Actually, not. I’m always so impressed. My two Colombian team members speak immaculate English, which I’m so impressed by. I used to be fluent in Spanish. And I’m trying to actually come back to it because I’m inspired by how them being native Spanish speakers are so good at English that I’m like, I should really be better at knowing other languages, because it’s just so cool how they’re able to work that way.

Paul Urwin  13:56  

Brilliant. And any apps or tools that you use specifically for collaboration,

Laryssa Wirstiuk  14:00  

We primarily use Slack to communicate with each other throughout the workday. And that works really well.

Paul Urwin  14:08  

It’s great, isn’t it very easy. And just things that I think, even a few years ago would have seemed difficult just now, just everyday things that people are accustomed to and very used to using so brilliantly. And where do you see your business going? or so and where do you see your journey with remote work? Do you ever see yourself having an office? Do you see yourself having a bigger remote team? Are you happy with the remote landscape? How do you see that?

Laryssa Wirstiuk  14:33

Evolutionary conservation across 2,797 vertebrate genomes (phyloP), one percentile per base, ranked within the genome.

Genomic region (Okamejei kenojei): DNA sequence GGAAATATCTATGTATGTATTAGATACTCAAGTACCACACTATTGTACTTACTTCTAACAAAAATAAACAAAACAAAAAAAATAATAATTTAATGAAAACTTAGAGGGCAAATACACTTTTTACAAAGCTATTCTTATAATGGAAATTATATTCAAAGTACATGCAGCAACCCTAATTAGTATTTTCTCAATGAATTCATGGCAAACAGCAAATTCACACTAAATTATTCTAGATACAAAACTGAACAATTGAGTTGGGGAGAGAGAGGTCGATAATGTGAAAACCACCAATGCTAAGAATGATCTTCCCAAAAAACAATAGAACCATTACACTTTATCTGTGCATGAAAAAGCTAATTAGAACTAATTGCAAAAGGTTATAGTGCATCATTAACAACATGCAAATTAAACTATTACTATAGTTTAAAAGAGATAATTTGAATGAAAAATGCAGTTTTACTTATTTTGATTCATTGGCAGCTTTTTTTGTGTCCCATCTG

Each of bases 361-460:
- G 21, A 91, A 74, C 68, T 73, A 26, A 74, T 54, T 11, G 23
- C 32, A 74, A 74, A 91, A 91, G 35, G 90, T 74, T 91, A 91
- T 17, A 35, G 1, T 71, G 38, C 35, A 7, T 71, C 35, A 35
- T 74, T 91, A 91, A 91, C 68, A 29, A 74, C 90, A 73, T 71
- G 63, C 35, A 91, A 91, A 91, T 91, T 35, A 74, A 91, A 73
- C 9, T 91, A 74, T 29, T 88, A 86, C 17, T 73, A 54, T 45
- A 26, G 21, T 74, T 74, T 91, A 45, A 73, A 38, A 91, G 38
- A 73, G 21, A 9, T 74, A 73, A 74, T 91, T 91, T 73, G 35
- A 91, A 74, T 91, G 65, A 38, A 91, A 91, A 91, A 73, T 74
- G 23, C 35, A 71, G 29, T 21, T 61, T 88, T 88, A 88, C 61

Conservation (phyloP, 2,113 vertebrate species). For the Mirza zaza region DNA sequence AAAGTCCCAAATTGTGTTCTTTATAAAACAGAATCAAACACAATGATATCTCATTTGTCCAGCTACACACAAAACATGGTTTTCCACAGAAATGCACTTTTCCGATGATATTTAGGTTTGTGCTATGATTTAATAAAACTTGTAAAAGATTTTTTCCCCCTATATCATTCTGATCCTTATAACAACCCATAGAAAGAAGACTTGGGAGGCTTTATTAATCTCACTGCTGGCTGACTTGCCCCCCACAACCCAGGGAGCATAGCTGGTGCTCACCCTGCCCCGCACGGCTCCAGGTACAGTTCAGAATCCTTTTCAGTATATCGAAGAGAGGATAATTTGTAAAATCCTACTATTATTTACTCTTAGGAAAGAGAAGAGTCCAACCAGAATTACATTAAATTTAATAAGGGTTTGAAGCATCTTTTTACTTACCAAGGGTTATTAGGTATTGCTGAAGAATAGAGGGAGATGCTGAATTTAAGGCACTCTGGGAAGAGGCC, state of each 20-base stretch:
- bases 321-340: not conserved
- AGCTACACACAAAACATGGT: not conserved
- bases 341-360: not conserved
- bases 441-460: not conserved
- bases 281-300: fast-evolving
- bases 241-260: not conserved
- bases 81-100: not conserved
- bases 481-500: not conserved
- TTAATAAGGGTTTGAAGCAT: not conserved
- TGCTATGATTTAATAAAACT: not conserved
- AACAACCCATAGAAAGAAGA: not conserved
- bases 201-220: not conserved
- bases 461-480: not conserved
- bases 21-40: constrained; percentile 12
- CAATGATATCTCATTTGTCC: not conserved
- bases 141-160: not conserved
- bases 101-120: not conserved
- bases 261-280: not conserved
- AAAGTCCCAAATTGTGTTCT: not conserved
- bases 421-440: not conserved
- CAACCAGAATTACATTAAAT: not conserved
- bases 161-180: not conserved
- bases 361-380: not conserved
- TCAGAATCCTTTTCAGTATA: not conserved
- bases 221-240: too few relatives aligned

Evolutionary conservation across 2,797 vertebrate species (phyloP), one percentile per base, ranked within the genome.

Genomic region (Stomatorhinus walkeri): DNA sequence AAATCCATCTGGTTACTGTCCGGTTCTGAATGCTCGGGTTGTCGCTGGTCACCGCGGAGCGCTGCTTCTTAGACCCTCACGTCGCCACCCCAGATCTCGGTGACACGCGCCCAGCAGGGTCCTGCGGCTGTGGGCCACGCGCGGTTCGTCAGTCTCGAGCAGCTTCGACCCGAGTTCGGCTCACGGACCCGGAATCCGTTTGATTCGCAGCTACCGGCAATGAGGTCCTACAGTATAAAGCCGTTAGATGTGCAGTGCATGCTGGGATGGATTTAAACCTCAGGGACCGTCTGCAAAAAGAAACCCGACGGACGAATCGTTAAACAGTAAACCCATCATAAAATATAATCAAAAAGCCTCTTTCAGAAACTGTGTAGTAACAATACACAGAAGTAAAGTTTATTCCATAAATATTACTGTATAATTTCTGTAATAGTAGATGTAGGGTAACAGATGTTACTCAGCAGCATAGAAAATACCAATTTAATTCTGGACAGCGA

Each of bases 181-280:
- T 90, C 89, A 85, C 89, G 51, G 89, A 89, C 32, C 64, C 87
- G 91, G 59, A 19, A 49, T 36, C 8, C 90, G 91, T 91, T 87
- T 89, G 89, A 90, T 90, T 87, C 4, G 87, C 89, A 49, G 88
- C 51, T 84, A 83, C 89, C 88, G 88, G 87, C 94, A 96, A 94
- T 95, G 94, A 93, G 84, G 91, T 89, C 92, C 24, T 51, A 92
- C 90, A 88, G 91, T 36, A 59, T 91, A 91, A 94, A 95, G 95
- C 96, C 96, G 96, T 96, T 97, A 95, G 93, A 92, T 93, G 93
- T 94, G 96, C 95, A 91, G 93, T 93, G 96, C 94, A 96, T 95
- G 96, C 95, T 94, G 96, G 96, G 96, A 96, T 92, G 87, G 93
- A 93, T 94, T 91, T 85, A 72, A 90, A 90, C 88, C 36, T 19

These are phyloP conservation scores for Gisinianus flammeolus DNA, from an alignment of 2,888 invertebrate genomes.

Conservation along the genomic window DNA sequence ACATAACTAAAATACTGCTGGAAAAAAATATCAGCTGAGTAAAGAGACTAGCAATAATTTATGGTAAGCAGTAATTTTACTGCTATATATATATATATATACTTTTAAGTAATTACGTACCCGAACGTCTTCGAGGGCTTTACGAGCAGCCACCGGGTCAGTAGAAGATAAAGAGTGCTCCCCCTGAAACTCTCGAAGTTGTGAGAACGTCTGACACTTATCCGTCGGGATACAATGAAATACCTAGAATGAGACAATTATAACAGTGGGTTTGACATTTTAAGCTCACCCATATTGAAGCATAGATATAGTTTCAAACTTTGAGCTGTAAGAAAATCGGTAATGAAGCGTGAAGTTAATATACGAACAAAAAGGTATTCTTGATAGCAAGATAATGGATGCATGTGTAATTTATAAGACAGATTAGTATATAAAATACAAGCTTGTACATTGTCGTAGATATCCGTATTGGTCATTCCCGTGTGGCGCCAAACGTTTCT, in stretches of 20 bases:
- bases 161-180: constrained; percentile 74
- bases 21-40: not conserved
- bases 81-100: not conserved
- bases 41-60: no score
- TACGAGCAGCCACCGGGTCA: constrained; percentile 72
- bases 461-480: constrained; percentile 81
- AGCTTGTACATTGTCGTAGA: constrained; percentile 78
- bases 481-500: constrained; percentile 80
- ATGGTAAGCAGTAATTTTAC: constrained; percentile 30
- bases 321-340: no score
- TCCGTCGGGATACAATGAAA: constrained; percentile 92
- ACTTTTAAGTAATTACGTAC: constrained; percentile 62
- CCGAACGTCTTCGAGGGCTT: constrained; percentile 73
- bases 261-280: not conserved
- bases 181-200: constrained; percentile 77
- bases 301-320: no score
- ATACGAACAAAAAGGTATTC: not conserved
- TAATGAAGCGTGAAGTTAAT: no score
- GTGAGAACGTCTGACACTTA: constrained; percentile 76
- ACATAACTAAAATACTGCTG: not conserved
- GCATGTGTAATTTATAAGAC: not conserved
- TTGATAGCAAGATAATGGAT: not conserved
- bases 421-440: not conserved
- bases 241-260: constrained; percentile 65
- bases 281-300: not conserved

I love the remote landscape. And I feel like that helps me attract employees and other team members who want that as well. And I like that I can create that opportunity for other people who want that flexibility and who want to be able to kind of work from anywhere and so that’s a really important value in my business. And I could definitely see myself bringing on other team members from a Other countries, different parts of the world. And I think that that’s just an important part of what I do.

Paul Urwin  15:06  

And in terms of helping other people with their businesses, that’s very exciting as well to see. I mean, you must have had a number of successes over the years, where you’re really helping people, that must be very satisfying. I imagine,

Laryssa Wirstiuk  15:22  

It’s so satisfying when one of my clients gets a win, or we look at their reporting, and they increase their revenue, or whatever it is, I mean, that’s what keeps us going. A lot of our clients are small to medium business size owners. So there are people just like me with these budding dreams and aspirations. And so being able to relate to that and help them in return is so satisfying. Excellent.

Paul Urwin  15:47  

And what would you say are one of the biggest things that move the needle in terms of sales for you or for your clients? Would that be? I know, you talk a lot about encouraging people to record video, you have your podcast, other things, email newsletters, what would be your main sort of go to things, perhaps for your clients that you feel that make the difference? I

Laryssa Wirstiuk  16:09